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Room for Kadri and Franson?

In his first full NHL season (though it was shortened due to the lockout) Nazem Kadri finished second in scoring on the Leafs. (Photo by Graig Abel/NHLI via Getty Images)

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In his first full NHL season (though it was shortened due to the lockout) Nazem Kadri finished second in scoring on the Leafs. (Photo by Graig Abel/NHLI via Getty Images)

The Toronto Maple Leafs avoided salary arbitration with defenseman Matt Fraser, inking him just hours before his hearing to a one-year, $1.275-million contract.

Fraser's new contract pushes the Leafs cap payroll above $59.7 million and leaves less than $5 million to re-sign restricted free agents Nazem Kadri and Cody Franson.

Kadri, 22, is coming off his entry-level contract worth an average annual cap hit of $1.72 million, while the 25-year-old Franson made $1.2 million on a one-year deal last season.

The two are seeking significant raises that will provide a challenge for the Leafs to keep both and stay under the $64.3 million salary cap.

The Leafs can go over the cap by 10 percent during the summer, but must be cap compliant before the season begins in October.

The Toronto Sun's Lance Hornby writes that many observers suggest Toronto’s only option is to trade either Franson or John-Michael Liles. Hornby, however, suggested two other options: demoting players with contracts worth $1 million or less to the minors (Paul Ranger, Joe Colborne), or getting Franson and Kadri to accept more cap-friendly deals.

Another option is a buyout. Under Article 11-18 of the new CBA, a team that had a player elect for salary arbitration is allowed a 48-hour buyout window three days following either the arbitration award or the player re-signing prior to his hearing.

For the Leafs, that buyout period would begin on Aug. 2 and end on Aug. 4.

Such buyouts are limited to players who were part of the team's roster prior to the previous trade deadline making more than $2.75 million per season.

The buyout would be two-thirds the remaining salary spread over twice the remaining tenure for players 26 and older, or one-third if they're 25 and under.

Some observers suggested Liles, who has three seasons at $3.875 million against the cap per season left on his contract, as a buyout candidate.

As per CapGeek.com, a Liles buyout would be affordable during the first two years (costing only $875,000 per season against the Leafs’ cap), but the cap hit would jump to $2.375 million in Year 3 and drop to $1.25 million per season over the final three years.

Buying out Liles would free up $3 million for 2013-14, which may be enough to re-sign Kadri and Franson.

VANEK, MILLER TOUGH SELLS AROUND THE LEAGUE

Buffalo Sabres GM Darcy Regier admitted earlier this summer he'd spoken with other clubs about Thomas Vanek and Ryan Miller, but couldn't find any takers without having to pick up part of their remaining salaries.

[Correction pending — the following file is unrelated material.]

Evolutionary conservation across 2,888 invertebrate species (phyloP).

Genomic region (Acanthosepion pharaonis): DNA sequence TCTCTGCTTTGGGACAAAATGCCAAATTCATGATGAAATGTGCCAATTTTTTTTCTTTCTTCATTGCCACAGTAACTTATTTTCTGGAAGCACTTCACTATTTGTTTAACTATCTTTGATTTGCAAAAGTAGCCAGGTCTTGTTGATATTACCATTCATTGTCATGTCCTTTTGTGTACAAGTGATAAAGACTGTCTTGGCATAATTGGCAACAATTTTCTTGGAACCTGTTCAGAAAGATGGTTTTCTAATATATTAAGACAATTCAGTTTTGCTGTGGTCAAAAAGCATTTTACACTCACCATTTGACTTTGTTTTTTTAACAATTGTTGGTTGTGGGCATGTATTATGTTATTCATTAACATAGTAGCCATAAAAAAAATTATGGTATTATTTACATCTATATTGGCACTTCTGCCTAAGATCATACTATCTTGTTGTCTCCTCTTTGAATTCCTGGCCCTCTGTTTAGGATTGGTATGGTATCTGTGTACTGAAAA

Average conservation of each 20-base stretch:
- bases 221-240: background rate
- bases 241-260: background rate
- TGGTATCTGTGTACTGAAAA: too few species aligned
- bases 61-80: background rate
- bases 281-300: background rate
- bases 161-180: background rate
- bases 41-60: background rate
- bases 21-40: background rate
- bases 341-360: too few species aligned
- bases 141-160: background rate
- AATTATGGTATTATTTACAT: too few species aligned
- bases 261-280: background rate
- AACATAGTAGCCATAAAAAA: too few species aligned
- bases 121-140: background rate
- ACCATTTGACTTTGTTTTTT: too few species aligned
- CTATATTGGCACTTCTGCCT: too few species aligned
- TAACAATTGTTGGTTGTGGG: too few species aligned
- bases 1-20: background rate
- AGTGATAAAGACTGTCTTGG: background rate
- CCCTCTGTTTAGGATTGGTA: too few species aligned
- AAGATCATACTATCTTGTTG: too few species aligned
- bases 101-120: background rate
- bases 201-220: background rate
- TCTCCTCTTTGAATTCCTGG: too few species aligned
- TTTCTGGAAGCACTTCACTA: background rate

Vanek has one season remaining on his contract that will pay him $6.4 million in actual salary with a cap hit of $7.142 million, while Miller has one season at $6.25 million (in both salary and cap hit) remaining on his. Miller also has a partial no-move clause.

Vanek, who lives in Minnesota during the off-season, told KSTP-TV in Minneapolis he was preparing for another season with the Sabres, but admitted returning to a rebuilding team wasn't the best-case scenario for him.

With the Sabres in rebuild mode and Vanek and Miller slated to become unrestricted free agents next summer, trade rumors will dog the duo throughout the off-season and into 2013-14.

Vanek's ties to the state of Minnesota (where he played his college hockey and met his wife) led to speculation he might be dealt to the Wild this summer.

The two clubs have a recent trade history, as the Sabres shipped former captain Jason Pominville to the Wild at last season's trade deadline.

The Wild, however, only have $2.79 million in cap space for 2013-14, leaving them without room to take on Vanek's cap hit.

If the Wild have interest in Vanek, they'll have to wait until he becomes a free agent next summer and hope he'll accept less than market value to play in his adoptive home.

INTEREST IN HEMSKY NON-EXISTENT

As previously noted in this space, the Edmonton Oilers aren't having much luck shopping Ales Hemsky.

A combination of his $5-million salary, lengthy injury history, glut of second-tier talent in the free agent market and declining salary cap for 2013-14 has conspired against the Oilers attempts to drum up interest in the playmaker.

The Edmonton Journal's Jim Matheson expressed concern over what could happen if Hemsky's still an Oiler when training camp opens in September.

Matheson wondered where the Oilers could shop Hemsky. He cited the Ottawa Senators, Nashville Predators, New Jersey Devils, New York Islanders, Florida Panthers and Winnipeg Jets as trade possibilities, but noted teams either don't want to add salary or already have sufficient depth at right wing.

Unless the Oilers are willing to absorb a hefty chunk of Hemsky's salary, they'll have to wait for an opportunity over the course of the season to find him a new home.

Rumor Roundup appears weekdays only on thehockeynews.com. Lyle Richardson has been an NHL commentator since 1998 on his website, spectorshockey.net, and is a contributing writer for Eishockey News and The Guardian (P.E.I.).

For more great profiles, news and views from the world of hockey, subscribe to The Hockey News magazine.

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